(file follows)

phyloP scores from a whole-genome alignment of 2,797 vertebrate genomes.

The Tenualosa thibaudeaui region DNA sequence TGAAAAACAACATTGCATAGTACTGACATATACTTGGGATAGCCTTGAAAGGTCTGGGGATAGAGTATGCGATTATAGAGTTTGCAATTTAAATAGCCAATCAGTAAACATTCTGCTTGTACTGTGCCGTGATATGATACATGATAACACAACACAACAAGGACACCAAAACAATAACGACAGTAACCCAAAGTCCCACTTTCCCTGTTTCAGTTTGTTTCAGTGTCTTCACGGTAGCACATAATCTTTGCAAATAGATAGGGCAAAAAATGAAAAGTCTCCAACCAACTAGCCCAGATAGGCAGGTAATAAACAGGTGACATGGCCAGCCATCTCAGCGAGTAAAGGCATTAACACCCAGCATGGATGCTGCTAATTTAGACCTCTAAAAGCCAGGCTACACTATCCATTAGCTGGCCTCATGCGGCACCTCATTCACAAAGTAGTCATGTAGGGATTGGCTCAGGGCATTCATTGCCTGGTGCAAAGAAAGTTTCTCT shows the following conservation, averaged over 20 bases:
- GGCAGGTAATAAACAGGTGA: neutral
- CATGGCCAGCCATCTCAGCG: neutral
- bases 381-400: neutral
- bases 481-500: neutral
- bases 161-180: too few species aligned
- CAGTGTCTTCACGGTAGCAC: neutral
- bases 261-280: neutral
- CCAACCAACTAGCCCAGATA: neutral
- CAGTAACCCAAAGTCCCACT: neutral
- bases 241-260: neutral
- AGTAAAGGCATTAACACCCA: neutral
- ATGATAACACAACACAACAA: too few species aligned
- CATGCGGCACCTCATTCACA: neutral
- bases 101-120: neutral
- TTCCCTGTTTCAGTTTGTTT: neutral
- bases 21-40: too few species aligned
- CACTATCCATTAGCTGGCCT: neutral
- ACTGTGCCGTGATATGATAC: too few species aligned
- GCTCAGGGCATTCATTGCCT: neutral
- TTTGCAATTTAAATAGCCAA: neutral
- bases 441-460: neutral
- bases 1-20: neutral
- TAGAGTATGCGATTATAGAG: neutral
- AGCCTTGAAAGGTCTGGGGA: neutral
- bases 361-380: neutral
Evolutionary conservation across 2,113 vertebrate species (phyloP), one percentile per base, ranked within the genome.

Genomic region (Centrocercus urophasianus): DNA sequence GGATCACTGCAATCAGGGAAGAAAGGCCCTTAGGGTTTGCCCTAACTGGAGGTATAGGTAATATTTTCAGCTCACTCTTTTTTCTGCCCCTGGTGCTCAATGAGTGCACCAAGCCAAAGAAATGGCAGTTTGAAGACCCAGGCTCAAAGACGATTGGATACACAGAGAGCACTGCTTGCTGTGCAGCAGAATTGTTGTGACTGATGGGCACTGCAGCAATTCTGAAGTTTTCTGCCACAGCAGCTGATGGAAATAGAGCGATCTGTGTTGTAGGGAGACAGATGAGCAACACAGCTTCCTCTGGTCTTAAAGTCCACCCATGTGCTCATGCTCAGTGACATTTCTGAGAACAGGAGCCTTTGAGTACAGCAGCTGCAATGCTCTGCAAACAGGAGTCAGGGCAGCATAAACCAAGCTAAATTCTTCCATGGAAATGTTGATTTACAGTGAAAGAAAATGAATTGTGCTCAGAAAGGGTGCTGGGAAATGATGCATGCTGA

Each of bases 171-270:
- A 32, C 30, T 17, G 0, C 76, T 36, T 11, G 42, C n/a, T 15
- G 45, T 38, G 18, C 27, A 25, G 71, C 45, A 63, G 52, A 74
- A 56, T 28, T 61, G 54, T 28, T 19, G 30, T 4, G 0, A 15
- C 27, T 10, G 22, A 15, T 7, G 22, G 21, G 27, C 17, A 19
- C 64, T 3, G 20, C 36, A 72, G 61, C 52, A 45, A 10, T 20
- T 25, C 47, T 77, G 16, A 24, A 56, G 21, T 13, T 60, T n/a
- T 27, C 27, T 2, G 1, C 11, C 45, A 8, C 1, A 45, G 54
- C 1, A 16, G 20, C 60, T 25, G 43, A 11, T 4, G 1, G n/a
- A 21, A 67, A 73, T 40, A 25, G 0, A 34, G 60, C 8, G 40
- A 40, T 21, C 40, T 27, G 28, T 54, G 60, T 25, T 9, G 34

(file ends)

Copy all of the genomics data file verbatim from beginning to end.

phyloP scores from a whole-genome alignment of 2,797 vertebrate genomes.

The Tenualosa thibaudeaui region DNA sequence TGAAAAACAACATTGCATAGTACTGACATATACTTGGGATAGCCTTGAAAGGTCTGGGGATAGAGTATGCGATTATAGAGTTTGCAATTTAAATAGCCAATCAGTAAACATTCTGCTTGTACTGTGCCGTGATATGATACATGATAACACAACACAACAAGGACACCAAAACAATAACGACAGTAACCCAAAGTCCCACTTTCCCTGTTTCAGTTTGTTTCAGTGTCTTCACGGTAGCACATAATCTTTGCAAATAGATAGGGCAAAAAATGAAAAGTCTCCAACCAACTAGCCCAGATAGGCAGGTAATAAACAGGTGACATGGCCAGCCATCTCAGCGAGTAAAGGCATTAACACCCAGCATGGATGCTGCTAATTTAGACCTCTAAAAGCCAGGCTACACTATCCATTAGCTGGCCTCATGCGGCACCTCATTCACAAAGTAGTCATGTAGGGATTGGCTCAGGGCATTCATTGCCTGGTGCAAAGAAAGTTTCTCT shows the following conservation, averaged over 20 bases:
- GGCAGGTAATAAACAGGTGA: neutral
- CATGGCCAGCCATCTCAGCG: neutral
- bases 381-400: neutral
- bases 481-500: neutral
- bases 161-180: too few species aligned
- CAGTGTCTTCACGGTAGCAC: neutral
- bases 261-280: neutral
- CCAACCAACTAGCCCAGATA: neutral
- CAGTAACCCAAAGTCCCACT: neutral
- bases 241-260: neutral
- AGTAAAGGCATTAACACCCA: neutral
- ATGATAACACAACACAACAA: too few species aligned
- CATGCGGCACCTCATTCACA: neutral
- bases 101-120: neutral
- TTCCCTGTTTCAGTTTGTTT: neutral
- bases 21-40: too few species aligned
- CACTATCCATTAGCTGGCCT: neutral
- ACTGTGCCGTGATATGATAC: too few species aligned
- GCTCAGGGCATTCATTGCCT: neutral
- TTTGCAATTTAAATAGCCAA: neutral
- bases 441-460: neutral
- bases 1-20: neutral
- TAGAGTATGCGATTATAGAG: neutral
- AGCCTTGAAAGGTCTGGGGA: neutral
- bases 361-380: neutral
Evolutionary conservation across 2,113 vertebrate species (phyloP), one percentile per base, ranked within the genome.

Genomic region (Centrocercus urophasianus): DNA sequence GGATCACTGCAATCAGGGAAGAAAGGCCCTTAGGGTTTGCCCTAACTGGAGGTATAGGTAATATTTTCAGCTCACTCTTTTTTCTGCCCCTGGTGCTCAATGAGTGCACCAAGCCAAAGAAATGGCAGTTTGAAGACCCAGGCTCAAAGACGATTGGATACACAGAGAGCACTGCTTGCTGTGCAGCAGAATTGTTGTGACTGATGGGCACTGCAGCAATTCTGAAGTTTTCTGCCACAGCAGCTGATGGAAATAGAGCGATCTGTGTTGTAGGGAGACAGATGAGCAACACAGCTTCCTCTGGTCTTAAAGTCCACCCATGTGCTCATGCTCAGTGACATTTCTGAGAACAGGAGCCTTTGAGTACAGCAGCTGCAATGCTCTGCAAACAGGAGTCAGGGCAGCATAAACCAAGCTAAATTCTTCCATGGAAATGTTGATTTACAGTGAAAGAAAATGAATTGTGCTCAGAAAGGGTGCTGGGAAATGATGCATGCTGA

Each of bases 171-270:
- A 32, C 30, T 17, G 0, C 76, T 36, T 11, G 42, C n/a, T 15
- G 45, T 38, G 18, C 27, A 25, G 71, C 45, A 63, G 52, A 74
- A 56, T 28, T 61, G 54, T 28, T 19, G 30, T 4, G 0, A 15
- C 27, T 10, G 22, A 15, T 7, G 22, G 21, G 27, C 17, A 19
- C 64, T 3, G 20, C 36, A 72, G 61, C 52, A 45, A 10, T 20
- T 25, C 47, T 77, G 16, A 24, A 56, G 21, T 13, T 60, T n/a
- T 27, C 27, T 2, G 1, C 11, C 45, A 8, C 1, A 45, G 54
- C 1, A 16, G 20, C 60, T 25, G 43, A 11, T 4, G 1, G n/a
- A 21, A 67, A 73, T 40, A 25, G 0, A 34, G 60, C 8, G 40
- A 40, T 21, C 40, T 27, G 28, T 54, G 60, T 25, T 9, G 34